Lisa Moore’s latest novel contains all the hallmarks that fans of the St. John’s author have come to expect: tightly constructed chapters that paint vivid images despite their almost minimalist prose; dialogue and turns of phrase that can crackle with humour or hit like a punch to the gut.
In many ways, This Is How We Love is an emotional companion to her 2018 novel February. That story, based on the 1982 Valentine’s Day sinking of the Ocean Ranger oil rig, examined the legacy of grief through a tragic moment in Newfoundland’s collective history. Here, she reveals the various ways love drives our actions and shapes our lives. Like grief, we never know when it will show up. Love can be tightly compartmentalized and hidden away or flow like a rushing river. Sometimes it’s celebrated and sometimes it’s scorned, and often we have no control over either.
Moore’s multi-narrative novel begins with an act of violence. Jules is on vacation with her husband, Joe, when the dreadful phone calls begin. Their 21-year-old son, Xavier, is in critical condition at a St. John’s hospital after being beaten, stabbed, and left for dead in a snowdrift.
The next chapter switches to Xavier’s perspective as he’s being transferred to the hospital. He desperately craves his father’s grounded sense of humour over his fierce mother’s presence, knowing she would be panicked and of help to no one. As his body begins to fail, Xavier tries without success to communicate that he needs to call his girlfriend, Violet, whom his parents have never even met despite the fact that they live together.
Xavier, believing he might die without seeing his loved ones again, blames an unnamed witness for the stabbing. It is later revealed that this woman – who “he’s been stuck with” since their childhood days of pogo sticks and store-bought candy – is Trinity, and her life story is in many ways more harrowing than this singular act of violence against Xavier.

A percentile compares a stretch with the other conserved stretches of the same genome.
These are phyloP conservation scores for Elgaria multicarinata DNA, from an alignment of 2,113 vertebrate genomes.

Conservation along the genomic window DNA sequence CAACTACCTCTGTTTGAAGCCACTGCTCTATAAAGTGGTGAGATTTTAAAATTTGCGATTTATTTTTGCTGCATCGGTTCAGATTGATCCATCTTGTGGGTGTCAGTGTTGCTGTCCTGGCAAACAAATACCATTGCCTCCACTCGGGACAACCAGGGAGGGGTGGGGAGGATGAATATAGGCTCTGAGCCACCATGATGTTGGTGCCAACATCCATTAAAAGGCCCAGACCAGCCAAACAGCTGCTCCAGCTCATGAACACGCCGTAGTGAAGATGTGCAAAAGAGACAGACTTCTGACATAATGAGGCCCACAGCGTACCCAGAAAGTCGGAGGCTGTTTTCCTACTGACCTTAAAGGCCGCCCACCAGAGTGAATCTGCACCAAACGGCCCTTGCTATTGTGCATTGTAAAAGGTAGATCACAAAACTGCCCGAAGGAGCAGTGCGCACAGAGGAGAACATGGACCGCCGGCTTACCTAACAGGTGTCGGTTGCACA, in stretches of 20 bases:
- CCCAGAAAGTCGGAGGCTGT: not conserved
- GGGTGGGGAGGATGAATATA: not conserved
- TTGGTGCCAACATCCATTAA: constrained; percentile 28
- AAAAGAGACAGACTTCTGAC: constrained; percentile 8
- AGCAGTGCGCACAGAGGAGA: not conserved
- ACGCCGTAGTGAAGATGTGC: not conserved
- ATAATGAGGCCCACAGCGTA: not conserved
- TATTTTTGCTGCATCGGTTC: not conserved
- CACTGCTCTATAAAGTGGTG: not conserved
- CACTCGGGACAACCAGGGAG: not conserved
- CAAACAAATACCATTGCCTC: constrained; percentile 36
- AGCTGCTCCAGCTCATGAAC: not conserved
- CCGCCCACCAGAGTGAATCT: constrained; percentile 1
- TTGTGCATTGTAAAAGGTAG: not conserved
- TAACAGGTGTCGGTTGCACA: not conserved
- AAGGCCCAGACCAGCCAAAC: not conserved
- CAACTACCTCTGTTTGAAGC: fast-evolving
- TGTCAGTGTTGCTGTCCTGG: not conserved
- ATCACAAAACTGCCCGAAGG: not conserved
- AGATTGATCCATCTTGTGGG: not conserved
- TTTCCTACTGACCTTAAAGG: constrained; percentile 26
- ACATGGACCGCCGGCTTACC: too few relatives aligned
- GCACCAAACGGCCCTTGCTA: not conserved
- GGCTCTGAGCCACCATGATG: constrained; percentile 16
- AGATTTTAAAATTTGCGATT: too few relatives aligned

As the novel unfolds and the details of that night are disclosed, the narrative shifts around in time and reveals other relationships. We learn about Jules’s connection with her mother-in-law, Florence, and Trinity’s perfunctory relationship with Mary, who became her foster mom after she was abandoned by her biological parent. The long-time bond between Trinity and Xavier is also slowly unveiled; despite Xavier’s refusal to admit it, the two are connected by more than just circumstances.
Throughout the novel, physical objects stand in for emotions, particularly across generations. There’s the car given to Trinity by the paternal grandfather she never met, in which she imagines her escape, and the pasta maker she gives to Mary, which has them working together for one hopeful night. Xavier wears his grandfather’s suit to prom, which magically fits after Florence makes minor adjustments, much to Jules’s surprise.
Over the past couple of years in isolation, many people have been re-evaluating their lives, and while This Is How We Love isn’t a pandemic-set story, there is something insular about how all these relationships are revealed, despite the interwoven stories and timelines. Here, instead of masks, there are mittens. The January 2020 blizzard that bombed Newfoundland with massive snowfall and created drifts up to 15 feet acts as a backdrop to the events, and Jules has to fight her way through a dangerous closed-down city to get to Xavier at the hospital. It’s a variation on the cartoon mom who finds the superhuman strength to lift a car off her child – but Jules’s maternal panic is very real.
Moore is at her strongest when she writes about ineffable bonds in all their forms, bringing to mind works by Anne Enright and Deborah Levy, both of whom have used family as a device to interrogate women’s hidden lives and desires. Nuanced and heartfelt, This Is How We Love ranks among Moore’s best.